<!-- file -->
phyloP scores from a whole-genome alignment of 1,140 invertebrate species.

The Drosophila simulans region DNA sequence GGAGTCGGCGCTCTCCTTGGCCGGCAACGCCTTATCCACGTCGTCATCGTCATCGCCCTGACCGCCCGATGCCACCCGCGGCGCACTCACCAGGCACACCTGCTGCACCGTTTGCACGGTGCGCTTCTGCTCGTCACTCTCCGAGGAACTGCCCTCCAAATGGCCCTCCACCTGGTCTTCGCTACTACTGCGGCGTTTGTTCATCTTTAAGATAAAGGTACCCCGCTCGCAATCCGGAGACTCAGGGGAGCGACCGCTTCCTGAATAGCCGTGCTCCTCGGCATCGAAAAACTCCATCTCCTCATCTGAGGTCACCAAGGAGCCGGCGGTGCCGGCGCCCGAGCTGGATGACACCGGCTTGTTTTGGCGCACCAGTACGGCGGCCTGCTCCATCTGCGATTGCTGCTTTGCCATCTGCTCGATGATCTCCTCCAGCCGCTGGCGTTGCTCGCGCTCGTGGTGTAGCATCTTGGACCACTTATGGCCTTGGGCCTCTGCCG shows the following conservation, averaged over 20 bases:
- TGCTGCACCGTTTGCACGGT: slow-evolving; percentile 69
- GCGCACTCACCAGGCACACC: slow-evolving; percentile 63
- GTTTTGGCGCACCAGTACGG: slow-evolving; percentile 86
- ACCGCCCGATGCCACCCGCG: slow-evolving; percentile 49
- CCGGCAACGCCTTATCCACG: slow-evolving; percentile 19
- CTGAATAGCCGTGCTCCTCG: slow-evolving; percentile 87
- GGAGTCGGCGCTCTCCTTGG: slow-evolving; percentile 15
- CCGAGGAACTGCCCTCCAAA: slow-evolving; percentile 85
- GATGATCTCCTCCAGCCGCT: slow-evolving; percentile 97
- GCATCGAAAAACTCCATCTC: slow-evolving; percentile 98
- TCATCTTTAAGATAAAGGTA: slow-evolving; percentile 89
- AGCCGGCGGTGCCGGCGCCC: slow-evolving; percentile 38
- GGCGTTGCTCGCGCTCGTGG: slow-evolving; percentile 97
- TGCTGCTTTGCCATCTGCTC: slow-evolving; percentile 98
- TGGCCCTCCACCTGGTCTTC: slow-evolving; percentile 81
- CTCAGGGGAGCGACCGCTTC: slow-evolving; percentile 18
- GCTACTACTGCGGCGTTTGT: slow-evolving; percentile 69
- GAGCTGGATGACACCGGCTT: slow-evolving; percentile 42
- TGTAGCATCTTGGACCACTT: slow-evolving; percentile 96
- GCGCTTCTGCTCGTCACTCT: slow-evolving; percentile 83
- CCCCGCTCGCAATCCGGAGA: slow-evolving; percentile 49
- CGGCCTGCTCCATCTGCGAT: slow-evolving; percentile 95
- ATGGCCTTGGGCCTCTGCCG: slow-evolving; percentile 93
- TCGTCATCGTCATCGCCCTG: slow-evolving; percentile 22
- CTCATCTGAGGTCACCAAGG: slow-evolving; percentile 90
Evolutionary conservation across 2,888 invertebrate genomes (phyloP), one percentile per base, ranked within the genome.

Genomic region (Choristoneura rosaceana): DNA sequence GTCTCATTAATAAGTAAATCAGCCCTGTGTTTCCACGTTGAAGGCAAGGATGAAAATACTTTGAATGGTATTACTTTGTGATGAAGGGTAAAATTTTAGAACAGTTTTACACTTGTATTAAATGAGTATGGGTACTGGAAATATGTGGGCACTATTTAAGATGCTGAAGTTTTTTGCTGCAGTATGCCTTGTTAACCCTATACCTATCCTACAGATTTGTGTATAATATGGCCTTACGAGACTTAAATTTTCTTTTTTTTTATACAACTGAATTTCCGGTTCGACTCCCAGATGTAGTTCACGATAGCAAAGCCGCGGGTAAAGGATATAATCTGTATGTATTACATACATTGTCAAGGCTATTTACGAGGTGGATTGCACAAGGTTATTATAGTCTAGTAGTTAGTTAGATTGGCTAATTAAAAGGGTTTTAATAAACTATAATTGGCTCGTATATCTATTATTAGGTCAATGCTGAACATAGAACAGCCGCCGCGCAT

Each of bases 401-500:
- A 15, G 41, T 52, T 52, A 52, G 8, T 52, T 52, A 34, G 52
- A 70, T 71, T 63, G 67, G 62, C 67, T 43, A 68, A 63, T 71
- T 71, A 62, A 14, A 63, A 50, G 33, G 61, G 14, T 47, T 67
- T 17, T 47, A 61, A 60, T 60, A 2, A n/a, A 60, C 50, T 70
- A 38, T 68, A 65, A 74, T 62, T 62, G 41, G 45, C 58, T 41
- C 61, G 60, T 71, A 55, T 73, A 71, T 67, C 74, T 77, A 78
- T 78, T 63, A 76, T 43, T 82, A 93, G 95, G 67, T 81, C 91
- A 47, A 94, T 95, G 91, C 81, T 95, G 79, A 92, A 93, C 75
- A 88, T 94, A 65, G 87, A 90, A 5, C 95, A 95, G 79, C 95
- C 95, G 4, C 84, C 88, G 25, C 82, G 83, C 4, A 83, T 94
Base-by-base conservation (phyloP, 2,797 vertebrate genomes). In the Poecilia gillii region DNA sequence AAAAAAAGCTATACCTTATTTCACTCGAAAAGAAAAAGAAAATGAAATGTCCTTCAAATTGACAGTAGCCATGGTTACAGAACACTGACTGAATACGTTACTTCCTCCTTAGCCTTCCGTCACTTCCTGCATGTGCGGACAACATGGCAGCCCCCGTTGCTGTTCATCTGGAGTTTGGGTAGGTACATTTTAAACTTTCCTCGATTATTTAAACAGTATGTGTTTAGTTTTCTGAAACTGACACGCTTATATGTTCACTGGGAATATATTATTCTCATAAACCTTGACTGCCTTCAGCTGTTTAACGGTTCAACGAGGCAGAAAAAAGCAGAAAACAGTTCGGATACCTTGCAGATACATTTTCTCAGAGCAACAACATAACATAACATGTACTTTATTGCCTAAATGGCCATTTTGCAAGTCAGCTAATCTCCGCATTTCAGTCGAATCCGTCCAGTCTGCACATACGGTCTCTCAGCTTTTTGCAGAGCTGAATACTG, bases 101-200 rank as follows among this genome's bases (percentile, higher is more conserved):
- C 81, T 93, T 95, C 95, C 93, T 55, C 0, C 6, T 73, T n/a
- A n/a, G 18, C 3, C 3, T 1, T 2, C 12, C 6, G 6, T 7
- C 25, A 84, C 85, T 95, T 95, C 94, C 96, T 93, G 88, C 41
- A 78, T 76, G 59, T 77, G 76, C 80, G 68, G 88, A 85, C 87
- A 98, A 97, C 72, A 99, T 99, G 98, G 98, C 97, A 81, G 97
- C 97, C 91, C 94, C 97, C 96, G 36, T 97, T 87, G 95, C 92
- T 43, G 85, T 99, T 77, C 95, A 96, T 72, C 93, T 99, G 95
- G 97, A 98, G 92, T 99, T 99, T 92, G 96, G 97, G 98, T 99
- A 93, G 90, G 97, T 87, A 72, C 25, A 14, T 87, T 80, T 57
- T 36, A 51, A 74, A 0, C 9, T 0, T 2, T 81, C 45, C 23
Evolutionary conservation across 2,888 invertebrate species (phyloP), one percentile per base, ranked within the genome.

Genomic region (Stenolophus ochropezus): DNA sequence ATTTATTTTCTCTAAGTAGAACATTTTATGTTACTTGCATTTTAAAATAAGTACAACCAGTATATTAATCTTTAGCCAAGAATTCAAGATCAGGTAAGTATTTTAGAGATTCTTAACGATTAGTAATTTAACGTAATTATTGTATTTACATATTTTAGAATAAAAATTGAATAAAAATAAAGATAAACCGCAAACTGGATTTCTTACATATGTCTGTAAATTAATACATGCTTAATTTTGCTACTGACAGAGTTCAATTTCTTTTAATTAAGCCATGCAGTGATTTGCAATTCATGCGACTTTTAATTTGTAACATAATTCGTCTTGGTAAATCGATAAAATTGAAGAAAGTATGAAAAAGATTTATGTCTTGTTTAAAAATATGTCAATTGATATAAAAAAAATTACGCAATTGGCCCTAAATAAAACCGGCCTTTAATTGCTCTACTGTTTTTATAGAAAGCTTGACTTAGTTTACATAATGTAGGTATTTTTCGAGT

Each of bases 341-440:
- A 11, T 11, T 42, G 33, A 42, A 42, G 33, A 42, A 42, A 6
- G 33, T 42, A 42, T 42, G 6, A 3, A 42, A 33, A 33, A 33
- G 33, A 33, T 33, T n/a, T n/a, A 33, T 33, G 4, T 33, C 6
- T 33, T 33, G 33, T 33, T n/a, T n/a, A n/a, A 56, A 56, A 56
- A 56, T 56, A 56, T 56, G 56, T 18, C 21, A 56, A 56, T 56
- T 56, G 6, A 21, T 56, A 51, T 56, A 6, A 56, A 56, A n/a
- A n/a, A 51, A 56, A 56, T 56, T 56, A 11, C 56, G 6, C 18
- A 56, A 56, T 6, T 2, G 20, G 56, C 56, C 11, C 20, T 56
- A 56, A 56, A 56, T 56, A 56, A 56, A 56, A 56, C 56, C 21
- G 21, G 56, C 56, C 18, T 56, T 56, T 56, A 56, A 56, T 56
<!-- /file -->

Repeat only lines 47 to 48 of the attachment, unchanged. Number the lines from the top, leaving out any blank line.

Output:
- C 97, C 91, C 94, C 97, C 96, G 36, T 97, T 87, G 95, C 92
- T 43, G 85, T 99, T 77, C 95, A 96, T 72, C 93, T 99, G 95